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|Growing on the Road: Gov’t Mule, February 9 at the Capitol|
|Music - Feature Stories|
|Written by Jeff Ignatius|
|Thursday, 04 February 2010 08:33|
Warren Haynes joined the Allman Brothers Band in 1989, and was a member of the Dead for its 2004 and 2009 tours.
But Haynes, who was 23rd on Rolling Stone's 2003 list of the 100 greatest guitarists of all time, suggested in a phone interview this week that Gov't Mule is dearest to his heart, despite the legendary status of his other bands. He co-founded Gov't Mule in 1994 as an Allman offshoot, and he said it offers an unparalleled freedom.
"Gov't Mule is our laboratory to create anything musically that we want to create," he said. "We're still establishing the parameters. In in a band like the Allman Brothers or the Grateful Dead, they're pretty open-minded about what the music can be, but there are parameters that were established a long time ago ... ."
Gov't Mule will perform at the Capitol Theatre in downtown Davenport on Tuesday, February 9, and Haynes said the quartet has a newfound energy. It's evident on the band's album from last year -- By a Thread -- and in its live shows, and he credited that change to bassist Jorgen Carlsson, who joined a year and a half ago.
"The band's playing together right now in a way that we haven't played in a long, long time," Haynes aid. "It's very experimental, very cathartic."
Gov't Mule had typically written a song or two in the studio for each of its albums, but four of By a Thread's tracks were composed that way, and none of the material had been road-tested.
"We mostly wanted to get into the studio right away with our new bass player ... and kind of force our hand in that way," Haynes said. "It really galvanized the chemistry ... ."
Carlsson's approach and sound "are much more aggressive than any of the bass players we've worked with since [founding bassist and Allman Brothers member] Allen Woody passed away [in 2000]," Haynes said. "He instinctively brings some of that same spirit back that Gov't Mule was founded on in the first place -- which is a very aggressive approach to rock-and-roll bass-playing." Because of that, he said, the band is revisiting older material that it hasn't played in a while.
Gov't Mule was formed to explore the possibilities of the improvisational rock trio, and "we never even knew that we were going to make a second record," Haynes said.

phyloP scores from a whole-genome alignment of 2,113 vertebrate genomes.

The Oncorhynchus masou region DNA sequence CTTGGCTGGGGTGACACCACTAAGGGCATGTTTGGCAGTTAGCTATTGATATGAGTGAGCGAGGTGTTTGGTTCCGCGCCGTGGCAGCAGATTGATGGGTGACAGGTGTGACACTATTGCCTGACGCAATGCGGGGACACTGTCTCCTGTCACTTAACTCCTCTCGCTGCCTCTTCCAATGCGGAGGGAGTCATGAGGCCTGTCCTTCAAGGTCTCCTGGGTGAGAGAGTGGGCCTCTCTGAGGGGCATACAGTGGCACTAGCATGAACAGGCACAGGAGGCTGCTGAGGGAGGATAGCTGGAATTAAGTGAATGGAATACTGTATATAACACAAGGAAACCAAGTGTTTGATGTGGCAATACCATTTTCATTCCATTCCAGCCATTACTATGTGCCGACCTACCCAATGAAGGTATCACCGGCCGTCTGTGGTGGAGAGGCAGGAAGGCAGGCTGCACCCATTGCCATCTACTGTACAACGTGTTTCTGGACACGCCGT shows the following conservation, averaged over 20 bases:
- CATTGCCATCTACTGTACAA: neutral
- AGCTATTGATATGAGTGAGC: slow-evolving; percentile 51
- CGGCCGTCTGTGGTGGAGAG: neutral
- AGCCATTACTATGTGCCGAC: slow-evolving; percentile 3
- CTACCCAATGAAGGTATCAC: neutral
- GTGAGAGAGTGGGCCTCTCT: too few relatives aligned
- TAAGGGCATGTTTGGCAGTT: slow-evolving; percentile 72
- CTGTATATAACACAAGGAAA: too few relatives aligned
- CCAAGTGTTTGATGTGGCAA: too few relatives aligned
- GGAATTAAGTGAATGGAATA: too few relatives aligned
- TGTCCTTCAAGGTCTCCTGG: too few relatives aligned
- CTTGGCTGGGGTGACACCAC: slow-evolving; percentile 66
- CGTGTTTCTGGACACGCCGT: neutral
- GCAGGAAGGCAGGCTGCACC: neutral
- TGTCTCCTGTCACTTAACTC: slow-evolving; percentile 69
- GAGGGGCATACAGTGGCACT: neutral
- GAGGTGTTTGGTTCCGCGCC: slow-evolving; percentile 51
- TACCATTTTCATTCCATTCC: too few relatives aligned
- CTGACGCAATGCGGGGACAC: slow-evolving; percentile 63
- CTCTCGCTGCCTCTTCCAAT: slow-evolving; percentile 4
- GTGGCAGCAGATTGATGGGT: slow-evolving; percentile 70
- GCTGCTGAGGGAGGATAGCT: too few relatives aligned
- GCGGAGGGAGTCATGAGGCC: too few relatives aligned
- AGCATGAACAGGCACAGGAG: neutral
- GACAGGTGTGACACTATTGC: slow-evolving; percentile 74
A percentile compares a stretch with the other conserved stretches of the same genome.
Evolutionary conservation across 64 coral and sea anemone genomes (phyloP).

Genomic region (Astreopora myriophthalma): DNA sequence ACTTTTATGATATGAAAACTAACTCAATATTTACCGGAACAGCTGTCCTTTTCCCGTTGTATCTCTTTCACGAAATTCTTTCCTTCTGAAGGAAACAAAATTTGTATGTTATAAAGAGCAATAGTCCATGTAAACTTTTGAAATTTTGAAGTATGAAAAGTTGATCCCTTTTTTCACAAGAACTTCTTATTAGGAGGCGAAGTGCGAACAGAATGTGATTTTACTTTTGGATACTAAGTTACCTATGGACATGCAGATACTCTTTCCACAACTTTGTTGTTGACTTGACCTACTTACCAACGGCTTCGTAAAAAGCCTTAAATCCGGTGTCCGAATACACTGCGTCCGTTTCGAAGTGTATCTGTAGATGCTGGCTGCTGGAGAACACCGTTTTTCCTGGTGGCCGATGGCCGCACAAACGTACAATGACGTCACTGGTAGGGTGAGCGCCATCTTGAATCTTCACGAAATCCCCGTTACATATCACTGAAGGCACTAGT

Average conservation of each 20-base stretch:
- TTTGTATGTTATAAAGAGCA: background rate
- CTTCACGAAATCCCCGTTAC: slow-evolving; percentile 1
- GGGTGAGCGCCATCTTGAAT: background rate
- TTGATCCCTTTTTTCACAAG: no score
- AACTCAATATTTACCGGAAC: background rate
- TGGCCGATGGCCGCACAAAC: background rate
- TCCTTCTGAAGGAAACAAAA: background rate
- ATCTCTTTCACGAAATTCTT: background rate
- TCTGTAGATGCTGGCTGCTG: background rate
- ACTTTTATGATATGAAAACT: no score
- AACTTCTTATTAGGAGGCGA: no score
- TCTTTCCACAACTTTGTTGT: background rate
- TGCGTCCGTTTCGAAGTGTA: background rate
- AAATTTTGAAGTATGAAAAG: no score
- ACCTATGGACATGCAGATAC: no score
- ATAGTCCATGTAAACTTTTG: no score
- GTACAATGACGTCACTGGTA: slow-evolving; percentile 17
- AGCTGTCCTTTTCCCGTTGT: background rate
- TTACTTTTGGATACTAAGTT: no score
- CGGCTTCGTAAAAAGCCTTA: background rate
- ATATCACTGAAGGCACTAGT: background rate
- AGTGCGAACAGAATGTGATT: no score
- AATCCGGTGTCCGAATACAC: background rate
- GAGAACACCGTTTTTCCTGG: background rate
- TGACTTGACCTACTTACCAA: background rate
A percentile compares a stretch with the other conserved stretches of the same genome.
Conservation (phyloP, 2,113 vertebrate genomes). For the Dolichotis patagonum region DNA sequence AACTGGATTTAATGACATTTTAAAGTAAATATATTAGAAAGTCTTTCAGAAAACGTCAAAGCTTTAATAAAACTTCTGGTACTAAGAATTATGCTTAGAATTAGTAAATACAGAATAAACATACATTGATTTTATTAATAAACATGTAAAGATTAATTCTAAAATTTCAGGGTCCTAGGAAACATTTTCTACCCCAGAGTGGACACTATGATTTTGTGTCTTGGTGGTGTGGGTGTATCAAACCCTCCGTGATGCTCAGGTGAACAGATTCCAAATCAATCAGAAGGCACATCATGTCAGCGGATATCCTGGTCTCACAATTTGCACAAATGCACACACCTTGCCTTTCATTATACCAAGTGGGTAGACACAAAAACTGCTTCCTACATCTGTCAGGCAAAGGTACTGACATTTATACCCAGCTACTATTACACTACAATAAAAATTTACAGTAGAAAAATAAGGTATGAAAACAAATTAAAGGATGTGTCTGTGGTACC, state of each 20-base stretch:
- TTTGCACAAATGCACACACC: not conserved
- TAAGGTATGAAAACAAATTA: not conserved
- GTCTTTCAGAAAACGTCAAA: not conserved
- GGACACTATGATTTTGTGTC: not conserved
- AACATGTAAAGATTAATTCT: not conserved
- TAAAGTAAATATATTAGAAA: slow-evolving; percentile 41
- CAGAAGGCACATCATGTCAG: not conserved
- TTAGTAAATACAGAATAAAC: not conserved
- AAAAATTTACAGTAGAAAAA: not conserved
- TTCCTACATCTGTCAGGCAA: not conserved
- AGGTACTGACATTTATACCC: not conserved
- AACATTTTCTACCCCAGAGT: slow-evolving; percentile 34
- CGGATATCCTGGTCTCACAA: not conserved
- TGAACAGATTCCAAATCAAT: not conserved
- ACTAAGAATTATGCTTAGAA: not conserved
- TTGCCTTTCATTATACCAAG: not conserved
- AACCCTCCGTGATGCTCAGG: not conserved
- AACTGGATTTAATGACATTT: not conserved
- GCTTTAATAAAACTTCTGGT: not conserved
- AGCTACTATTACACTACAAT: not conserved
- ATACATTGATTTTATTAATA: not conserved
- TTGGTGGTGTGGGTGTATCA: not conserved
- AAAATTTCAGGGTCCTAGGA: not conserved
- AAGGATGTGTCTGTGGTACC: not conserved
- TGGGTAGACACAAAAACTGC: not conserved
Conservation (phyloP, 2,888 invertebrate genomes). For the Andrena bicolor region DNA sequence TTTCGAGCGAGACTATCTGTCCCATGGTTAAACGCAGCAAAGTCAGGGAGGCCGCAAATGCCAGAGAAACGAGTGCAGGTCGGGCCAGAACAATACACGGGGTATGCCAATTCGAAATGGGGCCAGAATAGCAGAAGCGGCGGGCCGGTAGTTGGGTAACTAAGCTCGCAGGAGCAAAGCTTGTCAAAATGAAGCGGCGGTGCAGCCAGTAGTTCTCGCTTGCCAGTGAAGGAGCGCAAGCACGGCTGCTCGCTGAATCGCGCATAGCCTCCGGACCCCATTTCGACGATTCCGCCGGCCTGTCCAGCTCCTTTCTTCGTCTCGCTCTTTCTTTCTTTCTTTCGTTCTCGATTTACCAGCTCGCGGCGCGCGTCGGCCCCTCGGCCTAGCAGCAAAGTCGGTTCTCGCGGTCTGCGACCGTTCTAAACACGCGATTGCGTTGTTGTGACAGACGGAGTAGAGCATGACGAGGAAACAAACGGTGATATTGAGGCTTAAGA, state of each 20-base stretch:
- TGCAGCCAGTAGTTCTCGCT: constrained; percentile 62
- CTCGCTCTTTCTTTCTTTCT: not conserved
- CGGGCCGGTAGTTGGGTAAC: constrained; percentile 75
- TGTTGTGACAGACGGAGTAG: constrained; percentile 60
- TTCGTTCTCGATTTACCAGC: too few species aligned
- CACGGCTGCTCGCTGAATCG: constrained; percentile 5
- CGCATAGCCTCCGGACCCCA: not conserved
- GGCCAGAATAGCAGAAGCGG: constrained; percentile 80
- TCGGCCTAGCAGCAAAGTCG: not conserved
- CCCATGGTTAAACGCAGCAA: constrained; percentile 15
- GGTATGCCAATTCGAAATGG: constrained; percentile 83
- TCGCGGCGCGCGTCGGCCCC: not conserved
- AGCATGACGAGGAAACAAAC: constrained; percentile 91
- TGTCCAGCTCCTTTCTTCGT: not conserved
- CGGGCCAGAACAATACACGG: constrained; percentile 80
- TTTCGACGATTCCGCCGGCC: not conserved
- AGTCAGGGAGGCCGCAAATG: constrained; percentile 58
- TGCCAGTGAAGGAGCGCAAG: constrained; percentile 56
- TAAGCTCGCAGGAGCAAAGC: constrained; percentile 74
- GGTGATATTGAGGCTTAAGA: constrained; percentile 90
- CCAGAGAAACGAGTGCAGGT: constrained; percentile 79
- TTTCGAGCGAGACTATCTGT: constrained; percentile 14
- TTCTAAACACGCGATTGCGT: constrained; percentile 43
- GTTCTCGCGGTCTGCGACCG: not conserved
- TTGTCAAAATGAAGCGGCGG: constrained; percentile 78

But the formula -- "We have one foot in the jam-band world and one foot in the rock-and-roll world" -- has worked. There are ethereal and space-y passages on By a Thread, but mostly the record is, as the All Music Guide said, "big and fat and nasty," with clear roots in classic blues-based power trios (Cream, the Jimi Hendrix Experience), the South, and the jam-band forebears that Haynes plays with.
"The band grows with every show," Haynes said. "Allen Woody and I used to always say that as much as you rehearse, it doesn't mean nearly as much as performing. One performance is equal to 10 rehearsals, and we do a lot of shows. So that allows for a lot of room for growth within the band. ... You can feel the band grow on the road."
Haynes, who turns 50 this year, said that the Allman Brothers are still going strong, even though the group is scaling back this year after 2009's 40th-anniversary tour.
And his rule for that band is also likely to apply to Gov't Mule: "We kind of all said for years that as long as the band was still breaking new ground nightly in an improvisational way on stage and still playing at a high performance level, then we would keep doing it. But the moment it turned into a nostalgia act, we would stop."
Gov't Mule will perform on Tuesday, February 9, at the Capitol Theatre (330 West Third Street in Davenport). The Steepwater Band opens, and the show begins at 8 p.m. Tickets are $25 in advance and available from TheCapDavenport.com.
For more information on Gov't Mule, visit Mule.net.
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